NYU hospital to coronavirus doctors, nurses: Don't tell media about mask shortage

  • NYU Grossman’s School of Medicine are telling their faculty doctors that they must seek approval from administrator higher ups before speaking with the media..
  • Organizations like FIRE and the ACLU are speaking out against measures like this, saying it restricts free speech.

New York City is no doubt the hardest-hit U.S. city by the COVID-19 pandemic so far. 

New York, officially the epicenter of the outbreak, has publicly touted its need for more medical professionals, protective gear, and resources to fight the spread of the disease. Despite this, some medical professionals are being required to seek approval from hospital and university administration before speaking with the press. 

“Requiring faculty to obtain permission before speaking to the press is antithetical to the values of our free society"   

The New York University Grossman School of Medicine and NYU Langone Health, a premier academic medical center, now requires faculty doctors to obtain express approval from the Office of Communications and Marketing at NYU Langone Health Center before answering any media requests regarding COVID-19 and the lack of resources they need to safely do their jobs. 

“Anyone who does not adhere to this policy, or who speaks or disseminates information to the media without explicit permission of the Office of Communication and Marketing will be subject to disciplinary action including termination” Kathy Lewis, executive vice president for communications and marketing, wrote in an email March 28, according to the Wall Street Journal.

The email was addressed to the medical faculty and staff of the NYU Grossman Department of Population Health.

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Since the order was published by the university administration, civil rights advocacy organizations began expressing their disapproval of the measure. Among these organizations expressing concern is the free speech nonprofit Foundation for Individual Rights in Education. 

In an open letter to NYU Grossman School of Medicine’s Executive Vice President,  FIRE urges the institution to rescind its decision and reminds NYU that restricting faculty in such a way goes against societal values.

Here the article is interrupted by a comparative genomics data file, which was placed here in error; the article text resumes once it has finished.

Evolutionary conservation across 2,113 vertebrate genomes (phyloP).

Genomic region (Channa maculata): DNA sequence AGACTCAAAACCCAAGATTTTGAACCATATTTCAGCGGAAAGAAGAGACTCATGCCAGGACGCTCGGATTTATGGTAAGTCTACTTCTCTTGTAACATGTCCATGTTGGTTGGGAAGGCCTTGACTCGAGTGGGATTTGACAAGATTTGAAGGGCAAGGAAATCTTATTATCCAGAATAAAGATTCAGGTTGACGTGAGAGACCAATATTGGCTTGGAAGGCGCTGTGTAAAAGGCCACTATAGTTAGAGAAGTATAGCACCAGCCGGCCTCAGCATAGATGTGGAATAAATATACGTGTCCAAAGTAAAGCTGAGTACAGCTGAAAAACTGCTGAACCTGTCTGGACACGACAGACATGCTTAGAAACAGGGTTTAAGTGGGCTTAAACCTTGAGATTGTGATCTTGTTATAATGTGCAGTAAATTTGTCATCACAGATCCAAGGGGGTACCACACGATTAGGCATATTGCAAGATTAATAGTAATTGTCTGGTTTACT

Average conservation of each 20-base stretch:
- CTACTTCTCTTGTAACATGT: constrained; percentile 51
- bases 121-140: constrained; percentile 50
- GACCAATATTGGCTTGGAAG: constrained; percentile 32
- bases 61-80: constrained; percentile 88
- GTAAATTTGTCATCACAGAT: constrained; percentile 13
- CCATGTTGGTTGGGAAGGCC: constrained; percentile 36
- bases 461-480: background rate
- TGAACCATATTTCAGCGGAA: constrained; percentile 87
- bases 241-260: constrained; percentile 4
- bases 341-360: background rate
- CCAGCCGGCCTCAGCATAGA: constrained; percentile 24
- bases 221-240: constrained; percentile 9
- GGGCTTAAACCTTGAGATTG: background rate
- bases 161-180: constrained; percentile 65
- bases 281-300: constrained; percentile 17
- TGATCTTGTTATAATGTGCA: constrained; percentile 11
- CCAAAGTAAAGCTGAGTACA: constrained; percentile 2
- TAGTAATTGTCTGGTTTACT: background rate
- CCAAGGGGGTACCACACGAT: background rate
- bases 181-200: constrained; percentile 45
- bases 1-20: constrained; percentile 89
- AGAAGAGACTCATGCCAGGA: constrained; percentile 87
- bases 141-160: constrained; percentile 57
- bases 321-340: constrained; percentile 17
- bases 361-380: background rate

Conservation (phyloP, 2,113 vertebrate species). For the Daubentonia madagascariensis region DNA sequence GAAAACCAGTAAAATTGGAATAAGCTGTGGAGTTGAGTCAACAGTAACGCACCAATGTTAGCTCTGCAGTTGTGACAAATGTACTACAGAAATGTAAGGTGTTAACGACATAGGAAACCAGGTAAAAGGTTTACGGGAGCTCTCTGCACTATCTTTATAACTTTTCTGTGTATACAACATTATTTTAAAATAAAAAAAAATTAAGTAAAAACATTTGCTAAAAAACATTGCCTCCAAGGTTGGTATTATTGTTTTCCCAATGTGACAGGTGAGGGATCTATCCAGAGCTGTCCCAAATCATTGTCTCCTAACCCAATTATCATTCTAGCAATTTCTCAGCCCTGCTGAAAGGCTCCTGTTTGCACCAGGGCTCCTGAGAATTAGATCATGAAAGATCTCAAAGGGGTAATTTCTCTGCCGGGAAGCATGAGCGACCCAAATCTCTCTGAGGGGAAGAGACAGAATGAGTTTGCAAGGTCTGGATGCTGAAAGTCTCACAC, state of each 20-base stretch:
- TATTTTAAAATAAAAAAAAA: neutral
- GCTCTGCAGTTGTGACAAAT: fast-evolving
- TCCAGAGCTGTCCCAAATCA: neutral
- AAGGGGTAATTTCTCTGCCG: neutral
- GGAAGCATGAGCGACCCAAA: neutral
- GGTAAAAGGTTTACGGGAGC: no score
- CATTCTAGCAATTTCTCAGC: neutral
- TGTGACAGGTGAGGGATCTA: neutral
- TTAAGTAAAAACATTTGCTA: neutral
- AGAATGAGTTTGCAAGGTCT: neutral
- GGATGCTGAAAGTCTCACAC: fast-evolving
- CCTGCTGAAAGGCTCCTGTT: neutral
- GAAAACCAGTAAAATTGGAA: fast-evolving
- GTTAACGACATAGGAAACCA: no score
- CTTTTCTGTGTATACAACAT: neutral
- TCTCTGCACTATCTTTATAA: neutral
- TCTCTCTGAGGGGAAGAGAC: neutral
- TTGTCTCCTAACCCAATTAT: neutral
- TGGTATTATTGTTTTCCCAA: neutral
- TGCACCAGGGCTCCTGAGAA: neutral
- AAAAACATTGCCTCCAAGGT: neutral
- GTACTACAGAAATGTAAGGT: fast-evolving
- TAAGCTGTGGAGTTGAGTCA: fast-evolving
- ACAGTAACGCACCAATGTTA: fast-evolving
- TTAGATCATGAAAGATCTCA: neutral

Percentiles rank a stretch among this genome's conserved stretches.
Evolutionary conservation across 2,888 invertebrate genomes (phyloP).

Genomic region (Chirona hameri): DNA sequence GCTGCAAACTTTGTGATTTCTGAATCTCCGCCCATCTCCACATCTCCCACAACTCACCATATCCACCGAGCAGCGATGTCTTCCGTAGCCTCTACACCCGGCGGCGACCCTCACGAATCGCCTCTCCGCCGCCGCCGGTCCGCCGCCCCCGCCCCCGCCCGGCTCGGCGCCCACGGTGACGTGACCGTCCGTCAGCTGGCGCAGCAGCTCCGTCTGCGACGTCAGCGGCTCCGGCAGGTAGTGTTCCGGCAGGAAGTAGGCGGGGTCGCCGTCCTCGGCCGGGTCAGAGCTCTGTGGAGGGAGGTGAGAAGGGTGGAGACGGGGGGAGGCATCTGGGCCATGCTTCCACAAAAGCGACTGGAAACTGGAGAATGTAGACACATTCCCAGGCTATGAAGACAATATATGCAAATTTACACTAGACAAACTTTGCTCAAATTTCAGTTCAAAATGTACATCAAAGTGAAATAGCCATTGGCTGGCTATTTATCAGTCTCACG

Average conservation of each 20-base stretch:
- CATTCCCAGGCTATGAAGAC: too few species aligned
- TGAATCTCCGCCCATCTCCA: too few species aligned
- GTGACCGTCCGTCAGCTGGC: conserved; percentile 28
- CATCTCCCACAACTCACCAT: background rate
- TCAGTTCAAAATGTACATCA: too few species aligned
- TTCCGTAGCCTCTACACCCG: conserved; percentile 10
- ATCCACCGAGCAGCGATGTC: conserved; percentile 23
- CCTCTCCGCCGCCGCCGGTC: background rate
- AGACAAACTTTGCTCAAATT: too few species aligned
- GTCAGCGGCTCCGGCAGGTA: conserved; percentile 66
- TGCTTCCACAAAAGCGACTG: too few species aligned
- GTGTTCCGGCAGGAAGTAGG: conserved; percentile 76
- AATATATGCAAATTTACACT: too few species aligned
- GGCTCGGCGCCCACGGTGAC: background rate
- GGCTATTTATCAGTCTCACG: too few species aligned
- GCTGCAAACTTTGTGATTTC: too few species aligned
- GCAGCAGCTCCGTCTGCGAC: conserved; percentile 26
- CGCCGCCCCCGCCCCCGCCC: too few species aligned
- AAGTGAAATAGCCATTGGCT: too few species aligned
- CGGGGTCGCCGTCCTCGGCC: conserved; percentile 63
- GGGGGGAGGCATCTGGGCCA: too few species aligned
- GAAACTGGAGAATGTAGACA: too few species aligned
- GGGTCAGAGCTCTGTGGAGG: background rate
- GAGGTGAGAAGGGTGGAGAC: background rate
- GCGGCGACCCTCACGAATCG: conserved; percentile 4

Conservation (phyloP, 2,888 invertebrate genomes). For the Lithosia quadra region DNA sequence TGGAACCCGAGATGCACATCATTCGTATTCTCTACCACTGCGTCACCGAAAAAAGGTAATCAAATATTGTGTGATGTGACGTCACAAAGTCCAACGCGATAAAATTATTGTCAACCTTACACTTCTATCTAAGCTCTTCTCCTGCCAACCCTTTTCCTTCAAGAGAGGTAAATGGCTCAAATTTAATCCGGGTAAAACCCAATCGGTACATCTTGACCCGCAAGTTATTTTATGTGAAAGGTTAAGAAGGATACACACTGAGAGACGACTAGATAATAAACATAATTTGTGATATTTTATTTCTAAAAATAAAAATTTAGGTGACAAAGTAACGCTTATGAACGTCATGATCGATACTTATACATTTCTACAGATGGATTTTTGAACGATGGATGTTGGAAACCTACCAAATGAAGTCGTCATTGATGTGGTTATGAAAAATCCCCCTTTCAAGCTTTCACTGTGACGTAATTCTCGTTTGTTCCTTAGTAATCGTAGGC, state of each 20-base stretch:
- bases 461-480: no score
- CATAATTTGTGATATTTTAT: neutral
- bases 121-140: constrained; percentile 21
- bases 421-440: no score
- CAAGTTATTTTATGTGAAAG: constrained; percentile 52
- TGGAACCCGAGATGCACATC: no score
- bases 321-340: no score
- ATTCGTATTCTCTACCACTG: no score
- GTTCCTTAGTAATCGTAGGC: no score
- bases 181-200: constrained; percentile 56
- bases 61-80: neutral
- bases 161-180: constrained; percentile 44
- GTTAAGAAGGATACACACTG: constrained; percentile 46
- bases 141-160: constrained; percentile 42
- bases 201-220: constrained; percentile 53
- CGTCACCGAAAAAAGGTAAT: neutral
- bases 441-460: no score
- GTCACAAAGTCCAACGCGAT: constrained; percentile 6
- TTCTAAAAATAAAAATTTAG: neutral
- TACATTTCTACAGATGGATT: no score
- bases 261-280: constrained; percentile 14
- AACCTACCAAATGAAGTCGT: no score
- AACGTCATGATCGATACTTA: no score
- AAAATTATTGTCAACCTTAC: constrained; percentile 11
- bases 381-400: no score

“Requiring faculty to obtain permission before speaking to the press is antithetical to the values of our free society,” FIRE asserts. 

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Not only does FIRE believe that this order violates the values of a free society, but it also claims that withholding information from the public could put the country at risk.

“It is precisely in times of crisis that it is most important that lines of communication to the public be open,” Robert Shibley, FIRE’s executive director said, “These faculty members are there because they’re the experts. Inhibiting their ability to communicate important information about COVID-19 presents enormous risks.” 

FIRE is not alone, however, in its advocacy against such efforts by hospitals and institutions of higher learning to limit the dissemination of information to the media. On March 27, various medical, research, and civil rights organizations called on the American Hospital Association  to condemn any efforts to restrict the flow of information. 

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“Attempts to cover up these shortages by muzzling health care workers who are on the front lines of fighting the COVID-19 pandemic are reprehensible and reckless and endanger public health,” the open letter to the AHA stated, “Although such actions may be commonplace in countries with authoritarian regimes, they are not acceptable in the U.S.”

Signed onto the open letter were the likes of the American Civil Liberties Union and the  American Medical Student Association. Dozens of other organizations also signed the letter. 

Campus Reform reached out to the Office of Communications and Marketing at NYU Grossman School of Medicine and NYU Langone Health to ask how it has responded to the calls to action to rescind the decision. 

Spokesman Robert Magyar told Campus Reform, “The purpose of this policy also is to protect the confidentiality of our patients, and our staff, particularly as we respond to this unprecedented crisis. Because information related to coronavirus is constantly evolving, it is in the best interest of our staff and the institution that only those with the most updated information are permitted to address these issues with the media.”

Follow the author of this article on Twitter: @cam_deckr



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Cameron Decker
Cameron Decker | Arizona Campus Correspondent

Cameron Decker is an Arizona Campus Correspondent, reporting liberal bias and abuse on college campuses. He is a Sophomore at Arizona State University studying Civic and Economic Thought and Leadership and Global Agribusiness. Cameron currently serves as the Director of Outreach and Members for ASU College Republicans. His passions include servant leadership, policy, and agriculture.

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